If your child has a bitten lip or tongue severe enough to cause bleeding, clean the bite gently with water and use a cold compress (a cold, wet towel or washcloth pressed firmly against the area) to reduce or avoid swelling. Give us a call to help determine how serious the bite is.
Object Caught in Teeth
If your child has something caught between his or her teeth, use dental floss to gently remove it. Never use a metal, plastic, or sharp tool to remove a stuck object. If you are unable to remove the item with dental floss, give us a call.
Broken, Chipped or Fractured Teeth
If your child has chipped or broken a piece off of a tooth, rinse his or her mouth with warm water, then use a cold compress to reduce swelling. Try to locate and save the tooth fragment that broke off. Call us immediately.
If your child’s tooth has been knocked out, find the tooth and place the tooth in a clean container with cold milk. If you do not have cold milk you can use the patient’s saliva (have him/her spit into a cup enough to cover the tooth) or clean water. Take care to only touch the crown of the tooth (the part you can see when it’s in place). Call us immediately and/or head to the emergency room. The sooner an adult tooth is returned into its original position and splinted, the greater the chance of saving the tooth!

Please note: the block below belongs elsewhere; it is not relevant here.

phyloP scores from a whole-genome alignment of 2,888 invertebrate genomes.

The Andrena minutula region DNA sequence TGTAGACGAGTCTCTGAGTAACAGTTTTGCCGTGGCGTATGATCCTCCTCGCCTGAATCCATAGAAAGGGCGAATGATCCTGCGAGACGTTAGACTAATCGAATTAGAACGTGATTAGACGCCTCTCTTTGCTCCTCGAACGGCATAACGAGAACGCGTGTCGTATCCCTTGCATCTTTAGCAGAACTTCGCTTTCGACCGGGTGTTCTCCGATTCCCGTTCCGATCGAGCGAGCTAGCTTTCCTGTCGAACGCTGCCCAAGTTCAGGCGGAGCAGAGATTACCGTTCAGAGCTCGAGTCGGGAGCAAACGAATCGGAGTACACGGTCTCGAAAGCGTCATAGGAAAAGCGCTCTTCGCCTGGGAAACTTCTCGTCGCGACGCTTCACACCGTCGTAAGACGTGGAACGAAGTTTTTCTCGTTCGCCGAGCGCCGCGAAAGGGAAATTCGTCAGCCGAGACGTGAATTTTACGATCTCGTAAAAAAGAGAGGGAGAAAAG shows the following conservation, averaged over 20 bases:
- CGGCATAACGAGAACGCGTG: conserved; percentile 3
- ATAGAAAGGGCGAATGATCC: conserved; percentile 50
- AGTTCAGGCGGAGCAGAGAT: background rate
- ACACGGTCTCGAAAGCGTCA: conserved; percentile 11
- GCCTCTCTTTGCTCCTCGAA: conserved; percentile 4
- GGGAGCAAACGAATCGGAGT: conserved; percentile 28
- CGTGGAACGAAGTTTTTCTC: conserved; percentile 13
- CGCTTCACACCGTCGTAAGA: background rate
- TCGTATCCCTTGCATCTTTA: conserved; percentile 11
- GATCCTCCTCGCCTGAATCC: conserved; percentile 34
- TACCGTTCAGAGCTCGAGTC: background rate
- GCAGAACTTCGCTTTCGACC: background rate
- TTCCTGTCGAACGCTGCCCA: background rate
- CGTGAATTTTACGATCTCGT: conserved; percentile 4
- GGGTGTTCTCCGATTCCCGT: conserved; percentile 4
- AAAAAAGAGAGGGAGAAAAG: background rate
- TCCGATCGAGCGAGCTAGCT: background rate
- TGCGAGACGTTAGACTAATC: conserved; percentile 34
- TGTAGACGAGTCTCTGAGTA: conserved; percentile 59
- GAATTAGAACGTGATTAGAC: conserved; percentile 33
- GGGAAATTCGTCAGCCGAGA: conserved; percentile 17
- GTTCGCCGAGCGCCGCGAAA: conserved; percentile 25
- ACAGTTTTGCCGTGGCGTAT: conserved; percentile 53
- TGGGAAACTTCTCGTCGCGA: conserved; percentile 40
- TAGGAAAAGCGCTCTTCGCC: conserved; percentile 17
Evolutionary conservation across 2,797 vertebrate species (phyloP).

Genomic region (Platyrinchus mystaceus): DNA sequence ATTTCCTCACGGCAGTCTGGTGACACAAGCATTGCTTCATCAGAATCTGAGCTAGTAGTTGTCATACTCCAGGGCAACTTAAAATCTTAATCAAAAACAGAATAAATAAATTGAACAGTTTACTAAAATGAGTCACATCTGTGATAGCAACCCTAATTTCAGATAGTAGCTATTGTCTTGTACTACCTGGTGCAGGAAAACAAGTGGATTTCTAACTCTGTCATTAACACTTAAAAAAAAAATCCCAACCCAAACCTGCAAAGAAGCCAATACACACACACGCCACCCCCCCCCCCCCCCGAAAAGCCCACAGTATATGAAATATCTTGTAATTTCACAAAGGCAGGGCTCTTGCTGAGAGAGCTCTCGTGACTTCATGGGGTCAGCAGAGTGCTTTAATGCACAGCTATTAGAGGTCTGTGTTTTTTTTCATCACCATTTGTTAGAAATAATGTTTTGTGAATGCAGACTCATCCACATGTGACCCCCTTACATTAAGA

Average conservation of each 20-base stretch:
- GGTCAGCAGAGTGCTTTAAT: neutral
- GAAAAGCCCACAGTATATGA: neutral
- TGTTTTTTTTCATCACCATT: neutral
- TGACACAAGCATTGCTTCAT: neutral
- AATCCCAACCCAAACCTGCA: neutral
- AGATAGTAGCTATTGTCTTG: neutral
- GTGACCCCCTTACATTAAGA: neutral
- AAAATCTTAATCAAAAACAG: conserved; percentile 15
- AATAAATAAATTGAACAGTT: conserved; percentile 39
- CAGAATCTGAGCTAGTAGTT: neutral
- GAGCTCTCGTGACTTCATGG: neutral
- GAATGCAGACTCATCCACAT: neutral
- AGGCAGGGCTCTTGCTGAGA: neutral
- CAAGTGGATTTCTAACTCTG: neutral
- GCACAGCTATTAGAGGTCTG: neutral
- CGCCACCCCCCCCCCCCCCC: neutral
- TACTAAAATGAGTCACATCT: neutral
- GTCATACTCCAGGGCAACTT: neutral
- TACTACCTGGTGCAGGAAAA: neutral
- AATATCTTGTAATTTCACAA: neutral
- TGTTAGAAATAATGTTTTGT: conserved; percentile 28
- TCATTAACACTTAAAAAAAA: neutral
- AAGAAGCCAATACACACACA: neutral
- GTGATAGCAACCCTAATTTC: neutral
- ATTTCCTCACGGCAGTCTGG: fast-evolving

If your child has a very loose tooth, it should be removed to avoid being swallowed or inhaled. Twisting the tooth can help remove it atraumatically.
If your child complains of a toothache, rinse his or her mouth with water and inspect the teeth to be sure there is nothing caught between them. If pain continues, do not apply heat or any kind of aspirin or topical pain reliever directly to the affected area, as this can cause damage to the gums. Children’s pain relievers may be taken orally. Schedule an appointment as soon as possible.. If you notice facial swelling,, call us immediately or and/or head to the local emergency room.
If you know or suspect your child has sustained a broken jaw, use a cold compress to reduce swelling. Call our emergency number and/or head to the emergency room immediately. In many cases a broken jaw is the result of a blow to the head. Severe blows to the head can be dangerous and even life-threatening. A suspected broken jaw will need to be evaluated by an oral surgeon.